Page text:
The fourth chapter of the book, “Ever since feelings” further explores the evolution of feelings as well as their function in our lives. Damasio argues that the ability to processes emotions into conscious feelings accounts for the existence of such concepts as altruism and ethics. Although more complex, these ideas are just an extension of the more primitive self-preservation instinct, what Spinoza would call the conatus of every individual to be happy. People with certain damage to the areas of the brain responsible for feelings are unable to function properly in society due to an inability to access the proper emotion related memory and to envision a solution to a problem in terms of emotion and feelings.

In the fifth chapter, “Body, Brain and Mind” Damasio explores the conflicts between Spinoza and his famous contemporary René Descartes. The dilemma posed by Damasio echoes the very first discussion in our Neurobiology class about whether the Emily Dickinson model or the Descartes model seemed like the best story for explaining the brain. Descartes’ theory, that the body and mind are two separate entities dissatisfies both Spinoza and Damasio. The philosopher and the neurobiologist believe the human mind to be in essence the “idea of the human body” (Damasio 211). Emotions are the body’s reactions to the world, both to outer and inner stimuli. Through feelings the conscious mind is able to interpret these emotions and tell the story of the body. Spinoza and Damasio achieve what Descartes never accomplished, linking the processes of the body and the mind together.

One of the most interesting parts of this chapter is the quote from Spinoza’s ethics “the human Mind does not perceive any external body as actually existing except through the ideas of modification (affections) of its own body” (Damasio 212). This quote implies that the mind and body are linked and that without the body there can be no emotions, no feelings and no mind. The two are interwound and as Damasio himself puts it “ the body shapes the mind’s contents more so than the mind shapes the body’s” (Damasio 217). Not only does this idea link the mind and body as one, it confirms the Emily Dickenson model of the brain that contains everything with ease—that the mind is able to read all the signals in the form of emotions and to consciously feel a joyful or sorrowful.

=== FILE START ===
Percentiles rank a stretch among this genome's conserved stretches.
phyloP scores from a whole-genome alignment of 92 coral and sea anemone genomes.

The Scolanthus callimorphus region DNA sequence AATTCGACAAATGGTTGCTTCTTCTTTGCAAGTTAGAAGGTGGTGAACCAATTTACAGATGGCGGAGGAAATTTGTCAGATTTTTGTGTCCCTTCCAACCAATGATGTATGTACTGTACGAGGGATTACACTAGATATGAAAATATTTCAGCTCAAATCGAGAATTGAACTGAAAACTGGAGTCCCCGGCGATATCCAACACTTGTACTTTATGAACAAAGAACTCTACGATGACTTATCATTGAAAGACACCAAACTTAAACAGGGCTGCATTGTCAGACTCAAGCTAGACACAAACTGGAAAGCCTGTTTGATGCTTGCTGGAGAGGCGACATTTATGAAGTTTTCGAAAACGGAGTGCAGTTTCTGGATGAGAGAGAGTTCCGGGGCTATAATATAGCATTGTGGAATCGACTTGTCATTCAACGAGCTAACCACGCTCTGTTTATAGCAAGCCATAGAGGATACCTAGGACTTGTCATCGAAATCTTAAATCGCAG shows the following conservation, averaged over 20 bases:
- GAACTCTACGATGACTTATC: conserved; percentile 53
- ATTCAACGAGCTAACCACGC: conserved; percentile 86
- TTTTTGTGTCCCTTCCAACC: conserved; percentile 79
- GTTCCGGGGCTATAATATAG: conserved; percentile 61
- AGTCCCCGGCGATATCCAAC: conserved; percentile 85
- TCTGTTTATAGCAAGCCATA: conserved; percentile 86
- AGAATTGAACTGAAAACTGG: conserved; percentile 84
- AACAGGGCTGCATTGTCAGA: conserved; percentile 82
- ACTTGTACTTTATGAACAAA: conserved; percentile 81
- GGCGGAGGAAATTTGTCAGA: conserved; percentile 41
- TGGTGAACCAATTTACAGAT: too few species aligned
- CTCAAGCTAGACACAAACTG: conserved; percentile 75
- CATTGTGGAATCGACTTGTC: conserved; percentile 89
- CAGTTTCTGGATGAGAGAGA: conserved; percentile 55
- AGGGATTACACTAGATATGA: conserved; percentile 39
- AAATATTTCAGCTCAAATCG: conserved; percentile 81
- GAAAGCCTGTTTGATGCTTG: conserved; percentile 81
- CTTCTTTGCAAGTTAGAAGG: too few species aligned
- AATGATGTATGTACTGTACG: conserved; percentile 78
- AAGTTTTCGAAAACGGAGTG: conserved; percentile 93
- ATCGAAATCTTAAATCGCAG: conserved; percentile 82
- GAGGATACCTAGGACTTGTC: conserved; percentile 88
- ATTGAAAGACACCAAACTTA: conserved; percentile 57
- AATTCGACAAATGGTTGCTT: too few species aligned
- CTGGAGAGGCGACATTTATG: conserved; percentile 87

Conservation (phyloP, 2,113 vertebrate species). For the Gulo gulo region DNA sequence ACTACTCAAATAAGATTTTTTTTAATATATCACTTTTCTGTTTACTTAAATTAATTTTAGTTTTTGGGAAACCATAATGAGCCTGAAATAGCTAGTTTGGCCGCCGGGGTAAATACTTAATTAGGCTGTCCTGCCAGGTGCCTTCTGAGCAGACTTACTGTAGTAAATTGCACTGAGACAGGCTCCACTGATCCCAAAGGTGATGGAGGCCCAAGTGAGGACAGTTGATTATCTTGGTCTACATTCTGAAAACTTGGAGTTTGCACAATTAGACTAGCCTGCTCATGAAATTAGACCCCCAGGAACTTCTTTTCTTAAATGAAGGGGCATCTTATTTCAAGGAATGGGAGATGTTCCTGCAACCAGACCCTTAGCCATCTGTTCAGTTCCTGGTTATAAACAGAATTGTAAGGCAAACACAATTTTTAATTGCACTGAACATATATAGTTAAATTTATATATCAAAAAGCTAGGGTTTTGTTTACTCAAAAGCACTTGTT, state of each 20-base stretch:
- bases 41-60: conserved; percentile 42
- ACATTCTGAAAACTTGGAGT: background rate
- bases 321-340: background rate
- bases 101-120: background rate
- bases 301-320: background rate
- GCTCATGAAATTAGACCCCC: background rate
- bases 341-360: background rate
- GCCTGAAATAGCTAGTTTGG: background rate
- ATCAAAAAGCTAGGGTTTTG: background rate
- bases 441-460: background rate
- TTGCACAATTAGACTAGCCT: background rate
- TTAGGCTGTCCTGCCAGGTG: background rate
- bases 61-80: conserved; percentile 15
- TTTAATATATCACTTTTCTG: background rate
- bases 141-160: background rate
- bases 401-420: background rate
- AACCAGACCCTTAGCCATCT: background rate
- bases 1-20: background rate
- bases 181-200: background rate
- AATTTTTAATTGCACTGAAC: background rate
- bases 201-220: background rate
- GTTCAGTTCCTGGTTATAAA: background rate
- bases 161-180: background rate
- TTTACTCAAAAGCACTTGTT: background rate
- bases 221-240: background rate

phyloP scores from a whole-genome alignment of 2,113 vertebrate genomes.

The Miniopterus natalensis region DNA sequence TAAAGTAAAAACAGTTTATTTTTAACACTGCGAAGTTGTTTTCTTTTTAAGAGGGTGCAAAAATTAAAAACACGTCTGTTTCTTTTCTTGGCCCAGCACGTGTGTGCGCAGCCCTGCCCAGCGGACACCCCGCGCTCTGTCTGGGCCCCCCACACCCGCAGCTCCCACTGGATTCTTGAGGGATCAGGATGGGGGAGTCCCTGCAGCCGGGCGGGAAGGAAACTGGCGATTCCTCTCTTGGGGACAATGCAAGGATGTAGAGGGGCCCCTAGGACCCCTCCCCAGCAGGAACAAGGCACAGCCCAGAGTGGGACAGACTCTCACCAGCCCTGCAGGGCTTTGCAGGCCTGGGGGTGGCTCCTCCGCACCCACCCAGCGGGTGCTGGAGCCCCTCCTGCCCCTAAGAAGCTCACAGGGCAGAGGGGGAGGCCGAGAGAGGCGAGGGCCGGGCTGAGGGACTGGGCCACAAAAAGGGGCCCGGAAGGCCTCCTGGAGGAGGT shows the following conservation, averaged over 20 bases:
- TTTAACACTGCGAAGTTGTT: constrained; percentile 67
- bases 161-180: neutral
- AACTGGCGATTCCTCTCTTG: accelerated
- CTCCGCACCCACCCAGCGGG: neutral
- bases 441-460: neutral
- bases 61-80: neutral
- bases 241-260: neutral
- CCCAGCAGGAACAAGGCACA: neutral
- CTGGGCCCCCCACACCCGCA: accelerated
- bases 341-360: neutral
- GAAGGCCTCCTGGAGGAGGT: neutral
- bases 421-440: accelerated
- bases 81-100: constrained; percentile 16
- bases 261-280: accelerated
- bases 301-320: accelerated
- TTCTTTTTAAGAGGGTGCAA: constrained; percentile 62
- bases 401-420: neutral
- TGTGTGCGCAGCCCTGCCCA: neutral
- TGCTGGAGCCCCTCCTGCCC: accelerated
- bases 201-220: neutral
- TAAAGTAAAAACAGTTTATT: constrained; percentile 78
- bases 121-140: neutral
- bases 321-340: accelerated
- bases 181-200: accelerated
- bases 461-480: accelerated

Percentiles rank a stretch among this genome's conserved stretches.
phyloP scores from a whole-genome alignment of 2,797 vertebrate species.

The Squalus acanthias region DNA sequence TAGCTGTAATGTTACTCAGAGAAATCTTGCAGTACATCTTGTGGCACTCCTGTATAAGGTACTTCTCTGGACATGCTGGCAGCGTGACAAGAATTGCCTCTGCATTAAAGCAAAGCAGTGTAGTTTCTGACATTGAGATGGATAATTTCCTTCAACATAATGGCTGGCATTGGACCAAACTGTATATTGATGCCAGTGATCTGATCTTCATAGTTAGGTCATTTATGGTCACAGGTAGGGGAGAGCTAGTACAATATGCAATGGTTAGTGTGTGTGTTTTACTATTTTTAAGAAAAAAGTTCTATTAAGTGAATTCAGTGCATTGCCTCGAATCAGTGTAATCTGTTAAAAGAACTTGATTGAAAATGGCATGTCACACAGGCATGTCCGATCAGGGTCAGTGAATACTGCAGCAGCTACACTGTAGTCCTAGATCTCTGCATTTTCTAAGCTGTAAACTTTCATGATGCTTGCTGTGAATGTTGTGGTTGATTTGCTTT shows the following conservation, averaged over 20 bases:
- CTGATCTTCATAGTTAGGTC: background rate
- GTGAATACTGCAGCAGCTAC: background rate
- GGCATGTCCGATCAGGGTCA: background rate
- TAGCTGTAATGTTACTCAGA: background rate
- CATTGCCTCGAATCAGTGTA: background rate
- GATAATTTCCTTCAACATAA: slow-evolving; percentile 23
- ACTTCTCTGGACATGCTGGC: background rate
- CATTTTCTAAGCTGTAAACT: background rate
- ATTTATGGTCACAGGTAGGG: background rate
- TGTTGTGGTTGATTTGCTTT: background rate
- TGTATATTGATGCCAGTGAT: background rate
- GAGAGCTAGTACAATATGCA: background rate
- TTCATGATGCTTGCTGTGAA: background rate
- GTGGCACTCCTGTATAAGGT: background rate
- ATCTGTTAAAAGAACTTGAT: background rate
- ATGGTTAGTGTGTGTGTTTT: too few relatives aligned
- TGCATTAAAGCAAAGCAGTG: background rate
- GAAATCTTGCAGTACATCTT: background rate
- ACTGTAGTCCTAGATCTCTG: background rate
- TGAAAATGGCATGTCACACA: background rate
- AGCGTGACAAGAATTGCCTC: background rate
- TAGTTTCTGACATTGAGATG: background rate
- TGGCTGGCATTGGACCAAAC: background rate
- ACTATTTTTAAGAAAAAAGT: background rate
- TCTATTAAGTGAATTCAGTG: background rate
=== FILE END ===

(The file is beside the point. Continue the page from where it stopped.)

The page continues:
One critique of the book is the slight departure from emotions and feelings in chapter six, “A visit to Spinoza”. It might be argued that this change to a historical description of Spinoza’s life and times lessens the general flow of the book. However, the sight abruptness of this chapter does not depreciate its value. Not only is the information interesting for the reader who knows little about the philosopher and his work, it is essential for understanding Damasio’s own personal journey in his search for Spinoza.

Despite the philosopher’s sad and reticent life, his image in my mind is of a joyful person who truly loved life and whose philosophy inspires hope in Damasio himself as well as in the reader. The book ends with a discussion of free will that brings us back to the concluding lecture of neurobiology. It is the linkage of the unconscious emotions and the conscious feelings that make free will possible. Spinoza stresses the freedom of the human being above all things—the freedom to pursue happiness and to feel joy. What can be more uplifting? To conclude, Damasio achieves everything he set out to do in the beginning of the book. He illuminates the function of emotions and feelings and their relation to each other. His style is elegant, yet even the descriptions of his research are accessible to someone with out a strong science background. Throughout the book, Damasio never looses sight of Spinoza. By applying his scientific discoveries to Spinoza’s more grandiose theories on humanity he not only finds the philosopher for himself but allows the reader to discover him as well.